Yesterday I sat in on a drawing workshop David Bailin is doing at Pulaski Tech. It's a 9 to 5 thing, so I thought it would be a chance to do some serious drawing. Jennifer (the model for my "Angry Birds" and "Psyche") was modeling. My muse was not singing, this was just for exercise. In the morning session I did a drawing that really sucked and I wished I hadn't come. But after lunch I got into that intense mode of observation where the pencil seems to move on its own, discovering new worlds in the slightest contour of flesh.

David had this strange idea of having Jennifer hold a pair of deer's antlers on her head. He said I had inspired him to do this. I had no idea what he meant at the time, but it just occurred to me he may have been thinking of this painting from 1991:

The Pool, 1991, oil on linen, 72 x 48 inches

A Dryad in the Headlights, 6/5/12, graphite &
chalk on green laid paper, 22 x 12 inches

 But this was Acteon, the peeping tom Diana turned into a stag and killed. That's why he has antlers. Does do not usually have antlers. "On rare occasions whitetail does can develop antlers. This is most likely due to an abnormally high level of testosterone." (Wikipedia) So unless David meant to imply that our subject was really horny, the antlers made no sense. But to humor him I drew the damn antlers, and then I thought for a minute that she could be a Valkyrie!--but no. No way could I imagine Jennifer singing "Hojotoho!" And besides, Vakyries have horns, not antlers.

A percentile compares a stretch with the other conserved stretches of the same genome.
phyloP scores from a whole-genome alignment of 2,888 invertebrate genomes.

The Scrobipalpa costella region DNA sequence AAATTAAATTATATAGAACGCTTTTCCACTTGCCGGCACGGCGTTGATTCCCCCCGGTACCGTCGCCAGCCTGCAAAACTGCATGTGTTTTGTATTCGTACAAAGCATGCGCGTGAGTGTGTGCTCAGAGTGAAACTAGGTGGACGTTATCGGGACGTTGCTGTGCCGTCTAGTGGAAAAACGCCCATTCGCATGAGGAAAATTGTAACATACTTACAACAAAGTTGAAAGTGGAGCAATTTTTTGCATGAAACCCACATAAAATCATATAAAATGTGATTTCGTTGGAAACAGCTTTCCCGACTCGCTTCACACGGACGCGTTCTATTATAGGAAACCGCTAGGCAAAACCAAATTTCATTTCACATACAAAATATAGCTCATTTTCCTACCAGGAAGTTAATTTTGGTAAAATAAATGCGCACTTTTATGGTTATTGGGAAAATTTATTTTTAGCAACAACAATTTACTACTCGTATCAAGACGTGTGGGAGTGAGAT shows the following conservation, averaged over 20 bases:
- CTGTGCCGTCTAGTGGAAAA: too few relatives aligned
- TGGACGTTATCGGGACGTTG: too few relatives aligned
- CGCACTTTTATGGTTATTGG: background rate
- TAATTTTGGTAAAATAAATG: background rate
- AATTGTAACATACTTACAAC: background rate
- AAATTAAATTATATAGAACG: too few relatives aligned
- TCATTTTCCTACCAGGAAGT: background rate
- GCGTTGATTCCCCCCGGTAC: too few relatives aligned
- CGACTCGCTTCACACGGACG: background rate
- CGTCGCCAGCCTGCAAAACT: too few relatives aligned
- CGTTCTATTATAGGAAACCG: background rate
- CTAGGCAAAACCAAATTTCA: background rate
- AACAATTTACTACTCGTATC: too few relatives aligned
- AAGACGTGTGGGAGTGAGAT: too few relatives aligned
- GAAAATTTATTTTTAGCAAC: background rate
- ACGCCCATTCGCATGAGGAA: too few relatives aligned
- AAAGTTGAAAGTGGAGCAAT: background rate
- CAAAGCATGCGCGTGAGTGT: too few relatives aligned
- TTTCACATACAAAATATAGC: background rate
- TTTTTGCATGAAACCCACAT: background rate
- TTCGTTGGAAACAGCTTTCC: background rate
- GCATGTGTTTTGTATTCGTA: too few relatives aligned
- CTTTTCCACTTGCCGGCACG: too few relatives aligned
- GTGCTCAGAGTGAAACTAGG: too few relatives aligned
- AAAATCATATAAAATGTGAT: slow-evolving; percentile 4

So I liked the drawing--the stark lighting, the subtle contours, the fading out at the top--but the narrative concept was bugging me all night. This morning when I walked into the studio and looked at the drawing the muse finally sang:

"She's a dryad, you moron."

Of course! A tree nymph, too young to be afraid of cars, has wandered out of Ovid and onto the highway! So I replaced the antlers with branches, added some trees, and voila!-"A Dryad in the Headlights." Now I like it better.

I write all this because it's another example of how a work of art, unbidden, uninspired and unexpected, can sometimes materialize like a genie out of a bottle, even a bottle labeled "Drawing Workshop."

Warren Criswell

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